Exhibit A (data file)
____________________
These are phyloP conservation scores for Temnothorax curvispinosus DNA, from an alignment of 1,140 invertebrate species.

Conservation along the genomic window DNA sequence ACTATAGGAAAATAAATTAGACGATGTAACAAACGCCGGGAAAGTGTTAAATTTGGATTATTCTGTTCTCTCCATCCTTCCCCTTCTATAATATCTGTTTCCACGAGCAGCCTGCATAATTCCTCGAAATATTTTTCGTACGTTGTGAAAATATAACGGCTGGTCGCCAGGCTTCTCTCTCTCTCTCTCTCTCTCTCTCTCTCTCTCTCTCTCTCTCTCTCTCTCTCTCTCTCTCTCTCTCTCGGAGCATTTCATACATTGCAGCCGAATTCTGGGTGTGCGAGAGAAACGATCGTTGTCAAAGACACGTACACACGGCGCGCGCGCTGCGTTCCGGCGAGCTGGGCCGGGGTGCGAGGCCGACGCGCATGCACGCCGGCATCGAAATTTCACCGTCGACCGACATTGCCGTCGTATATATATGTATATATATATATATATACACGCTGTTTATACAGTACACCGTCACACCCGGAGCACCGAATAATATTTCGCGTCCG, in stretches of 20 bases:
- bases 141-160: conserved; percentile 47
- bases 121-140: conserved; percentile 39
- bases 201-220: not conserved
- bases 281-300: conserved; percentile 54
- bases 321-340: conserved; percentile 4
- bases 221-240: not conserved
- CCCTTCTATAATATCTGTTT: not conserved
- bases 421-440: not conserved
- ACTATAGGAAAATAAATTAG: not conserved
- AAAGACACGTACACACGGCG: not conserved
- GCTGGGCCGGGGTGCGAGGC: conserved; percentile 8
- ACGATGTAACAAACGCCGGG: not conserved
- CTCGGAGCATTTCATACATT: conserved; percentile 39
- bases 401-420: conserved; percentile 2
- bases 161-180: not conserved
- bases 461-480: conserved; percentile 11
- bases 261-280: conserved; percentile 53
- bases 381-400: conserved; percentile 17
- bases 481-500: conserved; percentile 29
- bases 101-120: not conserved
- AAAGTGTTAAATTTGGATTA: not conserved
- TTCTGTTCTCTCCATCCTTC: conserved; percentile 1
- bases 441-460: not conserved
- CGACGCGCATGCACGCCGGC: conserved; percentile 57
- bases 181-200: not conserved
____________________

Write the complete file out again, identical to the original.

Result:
These are phyloP conservation scores for Temnothorax curvispinosus DNA, from an alignment of 1,140 invertebrate species.

Conservation along the genomic window DNA sequence ACTATAGGAAAATAAATTAGACGATGTAACAAACGCCGGGAAAGTGTTAAATTTGGATTATTCTGTTCTCTCCATCCTTCCCCTTCTATAATATCTGTTTCCACGAGCAGCCTGCATAATTCCTCGAAATATTTTTCGTACGTTGTGAAAATATAACGGCTGGTCGCCAGGCTTCTCTCTCTCTCTCTCTCTCTCTCTCTCTCTCTCTCTCTCTCTCTCTCTCTCTCTCTCTCTCTCTCTCTCGGAGCATTTCATACATTGCAGCCGAATTCTGGGTGTGCGAGAGAAACGATCGTTGTCAAAGACACGTACACACGGCGCGCGCGCTGCGTTCCGGCGAGCTGGGCCGGGGTGCGAGGCCGACGCGCATGCACGCCGGCATCGAAATTTCACCGTCGACCGACATTGCCGTCGTATATATATGTATATATATATATATATACACGCTGTTTATACAGTACACCGTCACACCCGGAGCACCGAATAATATTTCGCGTCCG, in stretches of 20 bases:
- bases 141-160: conserved; percentile 47
- bases 121-140: conserved; percentile 39
- bases 201-220: not conserved
- bases 281-300: conserved; percentile 54
- bases 321-340: conserved; percentile 4
- bases 221-240: not conserved
- CCCTTCTATAATATCTGTTT: not conserved
- bases 421-440: not conserved
- ACTATAGGAAAATAAATTAG: not conserved
- AAAGACACGTACACACGGCG: not conserved
- GCTGGGCCGGGGTGCGAGGC: conserved; percentile 8
- ACGATGTAACAAACGCCGGG: not conserved
- CTCGGAGCATTTCATACATT: conserved; percentile 39
- bases 401-420: conserved; percentile 2
- bases 161-180: not conserved
- bases 461-480: conserved; percentile 11
- bases 261-280: conserved; percentile 53
- bases 381-400: conserved; percentile 17
- bases 481-500: conserved; percentile 29
- bases 101-120: not conserved
- AAAGTGTTAAATTTGGATTA: not conserved
- TTCTGTTCTCTCCATCCTTC: conserved; percentile 1
- bases 441-460: not conserved
- CGACGCGCATGCACGCCGGC: conserved; percentile 57
- bases 181-200: not conserved